Please sign up and join us on Wednesday,  May 20 at 10:30 IDT.

Link to the Zoom session will be provided after the registration.

Important: The participation is free of charge, but registration is required

/webinar-chartier-reg/

“Quantum Computer on a CMOS Chip”

Webinar

The Advanced Circuit Research Center (ACRC) ) is inviting you to a free online seminar on Quantum Computer on a CMOS Chipgiven by Prof. Robert Bogdan Staszewski, University College Dublin.

Quantum computing is a new paradigm that exploits fundamental principles of quantum mechanics, such as superposition and entanglement, to tackle problems in mathematics, chemistry and material science that are well beyond the reach of supercomputers. Despite the intensive worldwide race to build a useful quantum computer, it is projected to take decades before reaching the state of useful quantum supremacy. The main challenge is that qubits operate at the atomic level, thus are extremely fragile, and difficult to control and read out. The current state-of-art implements a few dozen magnetic-spin based qubits in a highly specialized technology and cools them down to a few tens of millikelvin. The high cost of cryogenic cooling prevents its widespread use. A companion classical electronic controller, needed to control and read out the qubits, is mostly realized with room-temperature laboratory instrumentation. This makes it bulky and nearly impossible to scale up to the thousands or millions of qubits needed for practical quantum algorithms. We propose a new quantum computer paradigm that exploits the wonderful scaling achievements of mainstream integrated circuits (IC) technology which underpins personal computers and mobile phones. Just like with a small IC chip, where a single nanometer-sized CMOS transistor can be reliably replicated millions of times to build a digital processor, we propose a new structure of a qubit realized as a CMOS-compatible charge-based quantum dot that can be reliably replicated thousands of times to construct a quantum processor. Combined with an on-chip CMOS controller, it will realize a useful quantum computer which can operate at a much higher temperature of 4 kelvin. Preliminary experimental result appears to validate the proposed ideas.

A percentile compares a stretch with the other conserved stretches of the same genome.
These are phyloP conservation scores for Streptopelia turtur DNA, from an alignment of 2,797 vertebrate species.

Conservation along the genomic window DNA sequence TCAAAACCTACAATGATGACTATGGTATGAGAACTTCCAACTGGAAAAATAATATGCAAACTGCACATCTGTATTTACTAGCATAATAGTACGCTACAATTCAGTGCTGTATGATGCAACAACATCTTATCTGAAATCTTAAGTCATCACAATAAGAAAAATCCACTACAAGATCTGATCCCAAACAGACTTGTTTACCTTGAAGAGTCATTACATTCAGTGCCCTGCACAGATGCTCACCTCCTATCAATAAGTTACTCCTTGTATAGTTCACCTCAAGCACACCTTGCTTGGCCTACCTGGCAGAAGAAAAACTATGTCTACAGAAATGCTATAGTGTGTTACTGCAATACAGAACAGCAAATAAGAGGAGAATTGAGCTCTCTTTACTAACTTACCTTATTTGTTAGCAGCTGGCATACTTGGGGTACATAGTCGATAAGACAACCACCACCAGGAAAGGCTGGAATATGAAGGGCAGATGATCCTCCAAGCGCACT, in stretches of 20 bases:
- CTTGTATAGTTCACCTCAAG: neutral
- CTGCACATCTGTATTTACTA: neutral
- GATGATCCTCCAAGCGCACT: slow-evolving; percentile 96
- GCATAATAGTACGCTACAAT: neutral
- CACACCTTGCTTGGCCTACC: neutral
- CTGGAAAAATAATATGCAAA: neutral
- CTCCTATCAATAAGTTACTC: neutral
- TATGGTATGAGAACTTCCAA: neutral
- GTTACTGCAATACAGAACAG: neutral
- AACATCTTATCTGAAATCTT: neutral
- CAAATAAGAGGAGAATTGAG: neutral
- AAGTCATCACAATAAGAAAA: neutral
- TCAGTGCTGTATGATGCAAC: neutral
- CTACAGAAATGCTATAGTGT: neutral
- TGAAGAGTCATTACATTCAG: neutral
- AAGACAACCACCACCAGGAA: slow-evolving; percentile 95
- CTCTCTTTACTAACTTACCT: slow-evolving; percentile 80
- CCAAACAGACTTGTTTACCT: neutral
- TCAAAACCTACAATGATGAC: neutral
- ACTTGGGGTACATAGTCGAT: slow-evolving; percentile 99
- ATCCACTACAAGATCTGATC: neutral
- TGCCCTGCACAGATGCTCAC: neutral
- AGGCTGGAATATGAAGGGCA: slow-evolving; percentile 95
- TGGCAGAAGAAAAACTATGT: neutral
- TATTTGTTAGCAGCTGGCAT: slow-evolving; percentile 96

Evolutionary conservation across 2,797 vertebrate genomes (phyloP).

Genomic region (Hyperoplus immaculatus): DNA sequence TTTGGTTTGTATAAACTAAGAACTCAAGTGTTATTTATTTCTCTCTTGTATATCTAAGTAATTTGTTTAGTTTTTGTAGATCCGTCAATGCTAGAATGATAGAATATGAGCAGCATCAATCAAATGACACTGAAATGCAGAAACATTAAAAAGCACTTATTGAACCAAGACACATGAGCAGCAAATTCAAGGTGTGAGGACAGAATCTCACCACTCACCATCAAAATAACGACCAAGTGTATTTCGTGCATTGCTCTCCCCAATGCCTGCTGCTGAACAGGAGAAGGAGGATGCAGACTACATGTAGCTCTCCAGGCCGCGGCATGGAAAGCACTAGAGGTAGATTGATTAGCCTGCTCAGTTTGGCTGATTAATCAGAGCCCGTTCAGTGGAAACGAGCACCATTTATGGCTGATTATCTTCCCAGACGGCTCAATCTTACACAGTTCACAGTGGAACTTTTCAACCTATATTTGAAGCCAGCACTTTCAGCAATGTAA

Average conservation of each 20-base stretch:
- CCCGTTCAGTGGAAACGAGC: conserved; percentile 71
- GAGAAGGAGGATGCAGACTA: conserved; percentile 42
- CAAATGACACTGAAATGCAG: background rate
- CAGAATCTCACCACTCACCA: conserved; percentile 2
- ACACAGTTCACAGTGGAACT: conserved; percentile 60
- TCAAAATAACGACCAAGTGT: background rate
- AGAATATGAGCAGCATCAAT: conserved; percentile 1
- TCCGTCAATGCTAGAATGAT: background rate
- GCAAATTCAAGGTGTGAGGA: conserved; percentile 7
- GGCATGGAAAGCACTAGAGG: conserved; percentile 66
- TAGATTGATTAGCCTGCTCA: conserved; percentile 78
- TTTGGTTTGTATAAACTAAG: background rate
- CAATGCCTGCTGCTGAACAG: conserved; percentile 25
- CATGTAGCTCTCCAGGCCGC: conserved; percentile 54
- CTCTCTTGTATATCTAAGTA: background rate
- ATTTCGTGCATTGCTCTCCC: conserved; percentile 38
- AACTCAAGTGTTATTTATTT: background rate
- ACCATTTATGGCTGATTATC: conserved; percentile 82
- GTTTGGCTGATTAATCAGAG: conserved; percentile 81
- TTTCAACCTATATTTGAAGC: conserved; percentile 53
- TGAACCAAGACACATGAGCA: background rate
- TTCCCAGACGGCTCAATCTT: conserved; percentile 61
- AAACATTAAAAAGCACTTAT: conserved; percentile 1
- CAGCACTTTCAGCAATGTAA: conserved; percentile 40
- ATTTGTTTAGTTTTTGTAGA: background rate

R. Bogdan Staszewski received B.S. (summa cum laude), M.S. and PhD from University of Texas at Dallas, USA, in 1991, 1992 and 2002, respectively. From 1991 to 1995 he was with Alcatel in Richardson, Texas. He joined Texas Instruments in Dallas, Texas in 1995. In 1999 he co-started a Digital RF Processor (DRP) group in TI with a mission to invent new digitally intensive approaches to traditional RF functions. Dr. Staszewski served as a CTO of the DRP group between 2007 and 2009. In July 2009 he joined Delft University of Technology in the Netherlands where he is currently a part-time Full Professor. Since Sept. 2014 he is a Full Professor at University College Dublin (UCD) in Ireland. He has co-authored five books, eight book chapters, 110 journal and 200 conference publications, and holds 190 issued US patents. His research interests include nanoscale CMOS architectures and circuits for frequency synthesizers, transmitters and receivers, as well as quantum computers. He is a co-founder of a startup company Equal1 Labs aiming at building the first practical CMOS quantum computer. He is an IEEE Fellow and a recipient of IEEE Circuits and Systems Industrial Pioneer Award (http://ieee-cas.org/industrial-pioneer-award-recipients). He was the Chair of the Technical Program Committee (TPC) of the IEEE Dallas Circuits and Systems Workshop, from 2005 to 2008. He was a TPC Chair of IEEE European Solid-State Circuits Conference (ESSCIRC) in 2019 in Krakow, Poland.